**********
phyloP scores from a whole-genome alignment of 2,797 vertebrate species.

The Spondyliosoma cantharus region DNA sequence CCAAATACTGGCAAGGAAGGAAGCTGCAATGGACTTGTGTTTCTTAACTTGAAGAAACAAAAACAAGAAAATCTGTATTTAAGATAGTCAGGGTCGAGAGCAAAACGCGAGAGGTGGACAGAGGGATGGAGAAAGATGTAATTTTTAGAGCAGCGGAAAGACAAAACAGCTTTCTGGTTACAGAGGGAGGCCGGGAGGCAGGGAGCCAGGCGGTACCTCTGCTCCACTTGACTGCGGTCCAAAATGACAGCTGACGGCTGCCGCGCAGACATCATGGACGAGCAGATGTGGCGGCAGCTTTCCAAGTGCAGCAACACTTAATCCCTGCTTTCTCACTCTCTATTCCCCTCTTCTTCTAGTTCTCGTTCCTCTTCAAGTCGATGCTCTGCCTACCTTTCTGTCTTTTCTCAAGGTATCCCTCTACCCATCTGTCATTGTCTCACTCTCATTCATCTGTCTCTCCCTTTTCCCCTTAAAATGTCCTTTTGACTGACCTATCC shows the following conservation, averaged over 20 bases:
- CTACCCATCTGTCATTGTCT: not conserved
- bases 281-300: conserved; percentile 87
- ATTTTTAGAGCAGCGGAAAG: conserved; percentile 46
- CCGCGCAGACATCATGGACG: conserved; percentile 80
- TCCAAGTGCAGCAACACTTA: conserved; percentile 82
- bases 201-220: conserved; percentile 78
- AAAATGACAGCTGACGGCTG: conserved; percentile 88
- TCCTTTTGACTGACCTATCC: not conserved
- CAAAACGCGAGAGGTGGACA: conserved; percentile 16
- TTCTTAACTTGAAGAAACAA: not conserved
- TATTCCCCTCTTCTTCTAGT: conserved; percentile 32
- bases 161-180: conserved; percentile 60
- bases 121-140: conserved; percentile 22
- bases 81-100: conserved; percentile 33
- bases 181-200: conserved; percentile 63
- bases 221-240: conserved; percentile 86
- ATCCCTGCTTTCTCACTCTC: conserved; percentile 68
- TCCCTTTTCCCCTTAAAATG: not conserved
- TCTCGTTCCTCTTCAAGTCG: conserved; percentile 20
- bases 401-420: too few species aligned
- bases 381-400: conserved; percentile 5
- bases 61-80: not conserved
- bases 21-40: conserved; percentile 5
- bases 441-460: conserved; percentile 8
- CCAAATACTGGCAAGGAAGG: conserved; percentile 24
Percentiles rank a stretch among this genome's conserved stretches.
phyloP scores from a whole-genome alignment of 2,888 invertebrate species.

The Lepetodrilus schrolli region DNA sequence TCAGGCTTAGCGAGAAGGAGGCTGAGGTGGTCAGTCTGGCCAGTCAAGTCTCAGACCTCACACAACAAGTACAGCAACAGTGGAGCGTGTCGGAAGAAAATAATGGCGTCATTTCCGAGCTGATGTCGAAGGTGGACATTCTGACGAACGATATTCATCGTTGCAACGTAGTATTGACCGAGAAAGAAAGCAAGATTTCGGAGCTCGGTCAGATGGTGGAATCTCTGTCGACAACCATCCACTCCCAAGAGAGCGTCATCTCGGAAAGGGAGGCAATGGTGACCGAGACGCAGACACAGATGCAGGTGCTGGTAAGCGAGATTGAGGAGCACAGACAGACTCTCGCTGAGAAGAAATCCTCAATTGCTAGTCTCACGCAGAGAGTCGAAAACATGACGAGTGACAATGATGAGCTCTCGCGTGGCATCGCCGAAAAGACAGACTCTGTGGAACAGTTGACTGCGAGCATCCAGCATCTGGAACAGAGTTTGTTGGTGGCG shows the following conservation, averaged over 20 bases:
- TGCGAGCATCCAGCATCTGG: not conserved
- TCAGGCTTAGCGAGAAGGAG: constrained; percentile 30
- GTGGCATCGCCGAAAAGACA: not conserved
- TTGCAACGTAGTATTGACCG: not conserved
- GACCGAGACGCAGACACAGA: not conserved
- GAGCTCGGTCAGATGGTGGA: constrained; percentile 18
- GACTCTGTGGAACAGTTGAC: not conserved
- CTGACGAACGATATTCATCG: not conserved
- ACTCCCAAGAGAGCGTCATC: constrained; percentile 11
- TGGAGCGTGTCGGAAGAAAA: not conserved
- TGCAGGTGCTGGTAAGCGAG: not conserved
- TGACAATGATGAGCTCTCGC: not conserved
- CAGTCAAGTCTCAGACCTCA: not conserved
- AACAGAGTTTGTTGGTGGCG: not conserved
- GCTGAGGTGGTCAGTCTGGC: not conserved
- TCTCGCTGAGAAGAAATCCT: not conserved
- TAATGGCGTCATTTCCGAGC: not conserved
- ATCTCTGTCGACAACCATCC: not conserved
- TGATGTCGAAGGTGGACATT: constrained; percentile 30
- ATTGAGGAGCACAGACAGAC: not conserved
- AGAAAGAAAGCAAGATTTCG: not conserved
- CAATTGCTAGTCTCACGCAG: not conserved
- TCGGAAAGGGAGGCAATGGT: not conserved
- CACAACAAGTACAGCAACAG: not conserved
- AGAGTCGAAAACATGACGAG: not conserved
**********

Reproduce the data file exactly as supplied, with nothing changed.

phyloP scores from a whole-genome alignment of 2,797 vertebrate species.

The Spondyliosoma cantharus region DNA sequence CCAAATACTGGCAAGGAAGGAAGCTGCAATGGACTTGTGTTTCTTAACTTGAAGAAACAAAAACAAGAAAATCTGTATTTAAGATAGTCAGGGTCGAGAGCAAAACGCGAGAGGTGGACAGAGGGATGGAGAAAGATGTAATTTTTAGAGCAGCGGAAAGACAAAACAGCTTTCTGGTTACAGAGGGAGGCCGGGAGGCAGGGAGCCAGGCGGTACCTCTGCTCCACTTGACTGCGGTCCAAAATGACAGCTGACGGCTGCCGCGCAGACATCATGGACGAGCAGATGTGGCGGCAGCTTTCCAAGTGCAGCAACACTTAATCCCTGCTTTCTCACTCTCTATTCCCCTCTTCTTCTAGTTCTCGTTCCTCTTCAAGTCGATGCTCTGCCTACCTTTCTGTCTTTTCTCAAGGTATCCCTCTACCCATCTGTCATTGTCTCACTCTCATTCATCTGTCTCTCCCTTTTCCCCTTAAAATGTCCTTTTGACTGACCTATCC shows the following conservation, averaged over 20 bases:
- CTACCCATCTGTCATTGTCT: not conserved
- bases 281-300: conserved; percentile 87
- ATTTTTAGAGCAGCGGAAAG: conserved; percentile 46
- CCGCGCAGACATCATGGACG: conserved; percentile 80
- TCCAAGTGCAGCAACACTTA: conserved; percentile 82
- bases 201-220: conserved; percentile 78
- AAAATGACAGCTGACGGCTG: conserved; percentile 88
- TCCTTTTGACTGACCTATCC: not conserved
- CAAAACGCGAGAGGTGGACA: conserved; percentile 16
- TTCTTAACTTGAAGAAACAA: not conserved
- TATTCCCCTCTTCTTCTAGT: conserved; percentile 32
- bases 161-180: conserved; percentile 60
- bases 121-140: conserved; percentile 22
- bases 81-100: conserved; percentile 33
- bases 181-200: conserved; percentile 63
- bases 221-240: conserved; percentile 86
- ATCCCTGCTTTCTCACTCTC: conserved; percentile 68
- TCCCTTTTCCCCTTAAAATG: not conserved
- TCTCGTTCCTCTTCAAGTCG: conserved; percentile 20
- bases 401-420: too few species aligned
- bases 381-400: conserved; percentile 5
- bases 61-80: not conserved
- bases 21-40: conserved; percentile 5
- bases 441-460: conserved; percentile 8
- CCAAATACTGGCAAGGAAGG: conserved; percentile 24
Percentiles rank a stretch among this genome's conserved stretches.
phyloP scores from a whole-genome alignment of 2,888 invertebrate species.

The Lepetodrilus schrolli region DNA sequence TCAGGCTTAGCGAGAAGGAGGCTGAGGTGGTCAGTCTGGCCAGTCAAGTCTCAGACCTCACACAACAAGTACAGCAACAGTGGAGCGTGTCGGAAGAAAATAATGGCGTCATTTCCGAGCTGATGTCGAAGGTGGACATTCTGACGAACGATATTCATCGTTGCAACGTAGTATTGACCGAGAAAGAAAGCAAGATTTCGGAGCTCGGTCAGATGGTGGAATCTCTGTCGACAACCATCCACTCCCAAGAGAGCGTCATCTCGGAAAGGGAGGCAATGGTGACCGAGACGCAGACACAGATGCAGGTGCTGGTAAGCGAGATTGAGGAGCACAGACAGACTCTCGCTGAGAAGAAATCCTCAATTGCTAGTCTCACGCAGAGAGTCGAAAACATGACGAGTGACAATGATGAGCTCTCGCGTGGCATCGCCGAAAAGACAGACTCTGTGGAACAGTTGACTGCGAGCATCCAGCATCTGGAACAGAGTTTGTTGGTGGCG shows the following conservation, averaged over 20 bases:
- TGCGAGCATCCAGCATCTGG: not conserved
- TCAGGCTTAGCGAGAAGGAG: constrained; percentile 30
- GTGGCATCGCCGAAAAGACA: not conserved
- TTGCAACGTAGTATTGACCG: not conserved
- GACCGAGACGCAGACACAGA: not conserved
- GAGCTCGGTCAGATGGTGGA: constrained; percentile 18
- GACTCTGTGGAACAGTTGAC: not conserved
- CTGACGAACGATATTCATCG: not conserved
- ACTCCCAAGAGAGCGTCATC: constrained; percentile 11
- TGGAGCGTGTCGGAAGAAAA: not conserved
- TGCAGGTGCTGGTAAGCGAG: not conserved
- TGACAATGATGAGCTCTCGC: not conserved
- CAGTCAAGTCTCAGACCTCA: not conserved
- AACAGAGTTTGTTGGTGGCG: not conserved
- GCTGAGGTGGTCAGTCTGGC: not conserved
- TCTCGCTGAGAAGAAATCCT: not conserved
- TAATGGCGTCATTTCCGAGC: not conserved
- ATCTCTGTCGACAACCATCC: not conserved
- TGATGTCGAAGGTGGACATT: constrained; percentile 30
- ATTGAGGAGCACAGACAGAC: not conserved
- AGAAAGAAAGCAAGATTTCG: not conserved
- CAATTGCTAGTCTCACGCAG: not conserved
- TCGGAAAGGGAGGCAATGGT: not conserved
- CACAACAAGTACAGCAACAG: not conserved
- AGAGTCGAAAACATGACGAG: not conserved